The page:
The Second Harvest Food Bank truck rolled in and Catholic Charities staff and volunteers began to unload almost 24,000 pounds of food. It was April 3 and the tenth mobile food drop since Catholic Charities of Central Florida began to offer food through mobile drops for those in need at their Orlando location once per month. Helen Birkett of Sts. Peter and Paul Parish in Winter Park has been there for each one of them and was just getting her feet wet on April 3 as a volunteer coordinator.
Birkett worked as a volunteer at the May 2017 drop with her daughter and teammates from her lacrosse team. What started as something to do in the summer became a labor of love that has kept her coming back and eventually helping lead the effort.
As she walked through the long row of tables, mingling with almost 80 volunteers, she made sure tables were loaded with food and counted supplies to ensure all those in line could be fed. More than 300 tickets were given to families, with some waiting in line long before sunrise. The food distributed that day fed more than 1,000 people.
“The first day I started we didn’t even have half as many volunteers as today,” said Birkett. “These businesses that are bringing in their groups are doing an amazing thing. Now you have people who have done this like me, and who knows, maybe a couple months from now someone else can help in this position.” She was referring to local companies that encourage and allow staff to volunteer in the community during the regular workday.
“It’s really about keeping the line moving and making sure every single person gets something,” she explained. As pallets of bread, juice, vegetables and meat were placed, volunteers loaded up the tables for easy access to groups of 20 individuals as they came through the line.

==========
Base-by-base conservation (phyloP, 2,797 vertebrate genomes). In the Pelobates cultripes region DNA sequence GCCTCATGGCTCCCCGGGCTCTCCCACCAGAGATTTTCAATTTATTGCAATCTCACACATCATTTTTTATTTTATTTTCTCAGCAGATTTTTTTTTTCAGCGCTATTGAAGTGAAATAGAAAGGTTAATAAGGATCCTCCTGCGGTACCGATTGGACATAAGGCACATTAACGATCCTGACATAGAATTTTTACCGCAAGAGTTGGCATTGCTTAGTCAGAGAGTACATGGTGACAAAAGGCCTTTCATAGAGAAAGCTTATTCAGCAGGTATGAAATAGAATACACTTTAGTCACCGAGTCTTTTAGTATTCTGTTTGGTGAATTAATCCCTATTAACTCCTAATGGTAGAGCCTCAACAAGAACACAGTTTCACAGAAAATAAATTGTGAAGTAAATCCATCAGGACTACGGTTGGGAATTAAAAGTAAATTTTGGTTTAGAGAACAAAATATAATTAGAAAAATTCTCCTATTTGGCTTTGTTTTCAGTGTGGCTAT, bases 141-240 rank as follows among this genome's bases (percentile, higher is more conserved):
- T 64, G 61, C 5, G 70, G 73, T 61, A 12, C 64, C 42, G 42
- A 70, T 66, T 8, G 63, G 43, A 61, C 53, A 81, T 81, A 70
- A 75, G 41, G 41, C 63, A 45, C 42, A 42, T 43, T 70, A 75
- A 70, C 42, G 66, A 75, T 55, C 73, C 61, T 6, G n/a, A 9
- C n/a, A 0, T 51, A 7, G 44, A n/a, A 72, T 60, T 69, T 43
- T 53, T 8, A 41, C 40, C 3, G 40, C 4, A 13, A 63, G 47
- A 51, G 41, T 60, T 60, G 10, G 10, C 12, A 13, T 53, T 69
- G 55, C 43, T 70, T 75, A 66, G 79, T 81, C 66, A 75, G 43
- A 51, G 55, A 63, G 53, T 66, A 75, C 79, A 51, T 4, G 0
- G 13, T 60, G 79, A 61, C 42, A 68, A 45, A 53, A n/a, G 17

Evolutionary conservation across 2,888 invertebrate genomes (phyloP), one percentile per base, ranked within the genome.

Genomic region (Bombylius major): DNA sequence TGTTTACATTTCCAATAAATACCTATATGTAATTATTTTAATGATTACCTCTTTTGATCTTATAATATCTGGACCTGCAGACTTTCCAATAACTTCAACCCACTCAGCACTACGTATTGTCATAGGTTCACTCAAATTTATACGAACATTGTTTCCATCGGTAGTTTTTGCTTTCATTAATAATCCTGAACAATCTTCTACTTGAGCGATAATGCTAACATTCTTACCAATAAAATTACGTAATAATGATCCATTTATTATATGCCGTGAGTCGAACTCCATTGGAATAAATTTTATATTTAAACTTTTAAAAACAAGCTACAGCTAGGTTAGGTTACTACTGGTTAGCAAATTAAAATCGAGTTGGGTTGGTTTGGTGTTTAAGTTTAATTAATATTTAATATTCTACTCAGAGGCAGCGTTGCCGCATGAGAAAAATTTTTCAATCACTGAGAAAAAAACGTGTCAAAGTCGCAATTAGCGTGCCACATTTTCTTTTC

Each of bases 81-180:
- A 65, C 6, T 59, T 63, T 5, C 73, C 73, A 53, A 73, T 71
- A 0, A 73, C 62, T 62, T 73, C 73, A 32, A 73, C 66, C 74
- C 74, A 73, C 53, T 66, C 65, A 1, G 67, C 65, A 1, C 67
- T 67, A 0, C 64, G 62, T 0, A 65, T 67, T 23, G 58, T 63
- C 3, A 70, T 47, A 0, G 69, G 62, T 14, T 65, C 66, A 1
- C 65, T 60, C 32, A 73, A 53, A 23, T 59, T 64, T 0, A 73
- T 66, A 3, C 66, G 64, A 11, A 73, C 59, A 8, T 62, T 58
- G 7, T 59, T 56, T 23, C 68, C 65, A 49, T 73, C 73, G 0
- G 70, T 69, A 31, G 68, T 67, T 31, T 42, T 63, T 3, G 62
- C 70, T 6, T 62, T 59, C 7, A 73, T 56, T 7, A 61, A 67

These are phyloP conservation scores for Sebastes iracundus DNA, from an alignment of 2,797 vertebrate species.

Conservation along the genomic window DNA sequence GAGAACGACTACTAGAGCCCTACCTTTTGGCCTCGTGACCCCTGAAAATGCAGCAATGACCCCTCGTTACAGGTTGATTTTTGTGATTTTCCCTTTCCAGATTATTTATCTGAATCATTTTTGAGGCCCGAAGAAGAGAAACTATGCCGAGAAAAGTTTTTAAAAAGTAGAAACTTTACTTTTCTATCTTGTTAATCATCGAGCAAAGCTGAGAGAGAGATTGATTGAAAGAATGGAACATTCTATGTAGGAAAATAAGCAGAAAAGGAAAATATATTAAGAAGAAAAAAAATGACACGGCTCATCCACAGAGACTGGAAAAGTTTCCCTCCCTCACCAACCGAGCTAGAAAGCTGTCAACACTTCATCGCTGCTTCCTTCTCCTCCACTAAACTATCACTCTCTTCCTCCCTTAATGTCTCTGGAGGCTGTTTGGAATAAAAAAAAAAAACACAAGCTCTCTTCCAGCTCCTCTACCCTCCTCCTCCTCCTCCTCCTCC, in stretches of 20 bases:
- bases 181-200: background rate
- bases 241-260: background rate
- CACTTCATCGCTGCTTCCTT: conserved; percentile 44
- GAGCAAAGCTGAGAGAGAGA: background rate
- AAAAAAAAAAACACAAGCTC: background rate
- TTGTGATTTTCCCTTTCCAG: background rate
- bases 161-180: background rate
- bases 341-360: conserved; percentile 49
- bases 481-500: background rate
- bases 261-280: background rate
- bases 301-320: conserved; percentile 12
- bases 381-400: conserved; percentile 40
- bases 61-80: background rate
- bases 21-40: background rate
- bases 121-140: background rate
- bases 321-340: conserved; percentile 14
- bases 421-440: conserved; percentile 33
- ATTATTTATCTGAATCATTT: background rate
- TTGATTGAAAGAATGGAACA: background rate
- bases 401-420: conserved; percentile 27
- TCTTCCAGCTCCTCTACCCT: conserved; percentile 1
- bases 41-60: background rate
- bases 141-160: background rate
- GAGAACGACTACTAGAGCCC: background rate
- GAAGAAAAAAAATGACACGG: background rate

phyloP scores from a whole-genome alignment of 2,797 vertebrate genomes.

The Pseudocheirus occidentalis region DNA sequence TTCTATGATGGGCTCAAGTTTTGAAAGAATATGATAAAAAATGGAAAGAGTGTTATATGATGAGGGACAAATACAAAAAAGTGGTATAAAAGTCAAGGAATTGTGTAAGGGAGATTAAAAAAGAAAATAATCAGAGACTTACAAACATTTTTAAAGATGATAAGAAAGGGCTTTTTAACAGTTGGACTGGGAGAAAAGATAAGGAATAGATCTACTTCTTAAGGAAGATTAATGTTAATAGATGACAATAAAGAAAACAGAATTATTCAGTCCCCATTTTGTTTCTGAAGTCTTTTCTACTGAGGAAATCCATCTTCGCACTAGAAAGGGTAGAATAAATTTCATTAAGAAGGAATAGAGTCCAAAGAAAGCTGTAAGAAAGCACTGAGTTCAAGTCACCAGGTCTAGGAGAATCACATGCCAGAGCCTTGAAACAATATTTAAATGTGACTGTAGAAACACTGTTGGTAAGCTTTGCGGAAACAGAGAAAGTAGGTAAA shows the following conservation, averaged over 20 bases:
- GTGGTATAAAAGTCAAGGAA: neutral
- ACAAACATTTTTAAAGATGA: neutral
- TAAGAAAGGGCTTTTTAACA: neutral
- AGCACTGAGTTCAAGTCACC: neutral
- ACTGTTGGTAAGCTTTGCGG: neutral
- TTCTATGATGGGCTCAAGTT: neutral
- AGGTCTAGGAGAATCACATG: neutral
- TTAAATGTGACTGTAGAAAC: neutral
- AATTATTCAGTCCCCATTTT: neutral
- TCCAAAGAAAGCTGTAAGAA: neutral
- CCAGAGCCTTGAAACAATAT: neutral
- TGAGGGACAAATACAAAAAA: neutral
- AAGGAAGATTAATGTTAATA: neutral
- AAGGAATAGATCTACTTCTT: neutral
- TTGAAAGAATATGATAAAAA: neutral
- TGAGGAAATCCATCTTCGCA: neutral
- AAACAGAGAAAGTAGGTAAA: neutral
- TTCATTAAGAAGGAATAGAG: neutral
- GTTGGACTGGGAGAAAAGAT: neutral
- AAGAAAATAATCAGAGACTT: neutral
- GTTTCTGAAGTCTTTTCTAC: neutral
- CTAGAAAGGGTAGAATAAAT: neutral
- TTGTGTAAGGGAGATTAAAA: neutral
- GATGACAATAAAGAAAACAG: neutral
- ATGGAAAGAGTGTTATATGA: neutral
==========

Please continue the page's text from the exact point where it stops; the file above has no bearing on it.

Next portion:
Pedro Diaz was grateful for the food he received. He shares what little he has with his neighbor who sometimes cannot make the food drop. Mercedes Riveron, who left her homeland of Venezuela for political reasons and arrived eight months ago, said it’s her second time in line at the food drop. “For us this means a lot as I cannot work because of our little ones. This helps me compliment what my husband provides,” she said.
“We’re all here for a purpose. We’re all disciples, so if you can’t do something, then what’s the point?” said Birkett holding back her tears. “I know that Lent is about sacrificing, but we should be doing that 365 days a year, honestly. I’m just trying to be a better person. I’m just trying to be the person He made me to be.”
Participating in the event had such an impact on her daughter that she began a project called Bags of Hope where she puts bottled water and a granola bar in a bag. Birkett noted, “She’s been distributing it to her friends and that way when they pass a homeless person, they have their resources. They do that for their school. At our church, we work with Coalition for the Homeless every fourth Sunday of the month, so we’re involved as much as possible.”
May 1 Catholic Charities will hold its mobile drop at St. Catherine of Siena in Kissimmee for the first time.
By Glenda Meekins of the Florida Catholic – April 13, 2018